The unique quality of Mashiach is that he will be humble. Though he will be the ultimate in greatness, for he will teach Torah to the Patriarchs and to Moshe Rabeinu (alav hashalom), still he will be the ultimate in humility and self-nullification, for he will also teach simple folk.
Monday, Menachem Av 1, Rosh Chodesh, 5703
Compiled by the Lubavitcher Rebbe; Translated by Yitschak Meir Kagan
I agree that through the Abrahamic Covenant we are to understand that the New Covenant is also a way of understanding God’s relations with Gentiles in the coming age. Though not stated directly, when Israel is living the New Covenant promises the nations will be part of expanded Israel (Ephesians 2 language) and the parts of Torah that are for everyone will be the ways the nations follow.
from Derek Leman’s comment to me in his blog post
The New Testament is Not the New Covenant (Updated)
This is about the closest I’ve ever gotten to reblogging someone else’s blog post. I generally prefer to be inspired by the work of others and to add my own commentary, but I couldn’t think of anything to add to what Derek already wrote. He’s offered his audience a nice, neat, concise description of the role the New Testament writings play in the lives of believers and why the written Apostolic Scriptures are not equivalent to the New Covenant as mentioned in Jeremiah 31 (please click the link I’ve provided above to read Derek’s excellent article, including the comments section where Derek responds to Scot McKnight and 2 Corinthians 3:14-18).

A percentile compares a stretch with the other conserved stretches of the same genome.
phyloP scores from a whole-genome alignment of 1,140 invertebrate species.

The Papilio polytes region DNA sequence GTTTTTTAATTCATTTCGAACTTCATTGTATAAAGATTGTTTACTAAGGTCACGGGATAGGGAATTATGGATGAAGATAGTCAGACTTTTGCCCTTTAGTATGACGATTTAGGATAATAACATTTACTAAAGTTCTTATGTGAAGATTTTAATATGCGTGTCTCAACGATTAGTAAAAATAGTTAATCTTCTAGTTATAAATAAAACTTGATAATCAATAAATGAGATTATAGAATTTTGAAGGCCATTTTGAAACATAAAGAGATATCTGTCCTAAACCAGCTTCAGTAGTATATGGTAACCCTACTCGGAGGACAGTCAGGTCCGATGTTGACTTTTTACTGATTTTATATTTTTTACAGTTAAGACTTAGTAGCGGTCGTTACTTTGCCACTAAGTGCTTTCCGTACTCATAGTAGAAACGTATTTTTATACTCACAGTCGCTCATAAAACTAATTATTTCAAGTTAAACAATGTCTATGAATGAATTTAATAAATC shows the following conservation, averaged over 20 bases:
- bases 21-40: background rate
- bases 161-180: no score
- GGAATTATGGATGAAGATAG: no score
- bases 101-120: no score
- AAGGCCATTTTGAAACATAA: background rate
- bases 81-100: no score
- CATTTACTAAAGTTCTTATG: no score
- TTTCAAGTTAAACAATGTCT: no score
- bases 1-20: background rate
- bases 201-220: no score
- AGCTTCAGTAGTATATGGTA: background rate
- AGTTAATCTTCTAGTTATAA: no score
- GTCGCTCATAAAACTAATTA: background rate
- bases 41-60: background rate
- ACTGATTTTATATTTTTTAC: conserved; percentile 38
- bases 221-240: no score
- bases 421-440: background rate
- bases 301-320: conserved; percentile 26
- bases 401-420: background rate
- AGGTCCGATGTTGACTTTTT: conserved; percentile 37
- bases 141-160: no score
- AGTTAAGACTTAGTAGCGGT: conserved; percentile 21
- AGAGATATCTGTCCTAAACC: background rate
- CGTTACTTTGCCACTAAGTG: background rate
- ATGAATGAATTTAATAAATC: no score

This has important implications for Christianity and particularly churches that still cling to the old, outmoded doctrine of supersessionism, which is also sometimes known as replacement theology or fulfillment theology. If Christianity is supposed to replace Judaism in the covenant promises, we need something with which to replace the Law…and it’s not in the NT documentation.
I know what you’re going to say. Grace replaced the Law. Except that isn’t true. Grace is all over the Tanakh (Old Testament) starting with Adam and Eve in Eden and beyond. It was faith and grace that brought Abraham near to God. It was grace that followed Jacob and his children on their journeys and down into Egypt. It was grace that brought Moses close to God and grace that sent Moses down into Egypt to bring up the Children of Israel.
And in spite of all of their failures, it was grace that constantly brought Israel back to God when she strayed after other “lovers” like an unfaithful mate.
It was grace that brought the Messiah down to us from Heaven, the Divine in the form of flesh and blood, to announce the good news of redemption and salvation for Israel and through Israel, even for the people of the nations.
So grace didn’t “replace” the Law. In terms of its function in the life of humanity, it likely preceded the Law, at least in the form of a document, but at Sinai grace and Torah co-existed; two sides to the same coin. In fact, I’ll make a case that the Torah was one of God’s greatest gifts of grace to Israel rather than a puzzle that was always too hard for the Israelites to solve.
The law of the Lord is perfect, restoring the soul;
The testimony of the Lord is sure, making wise the simple.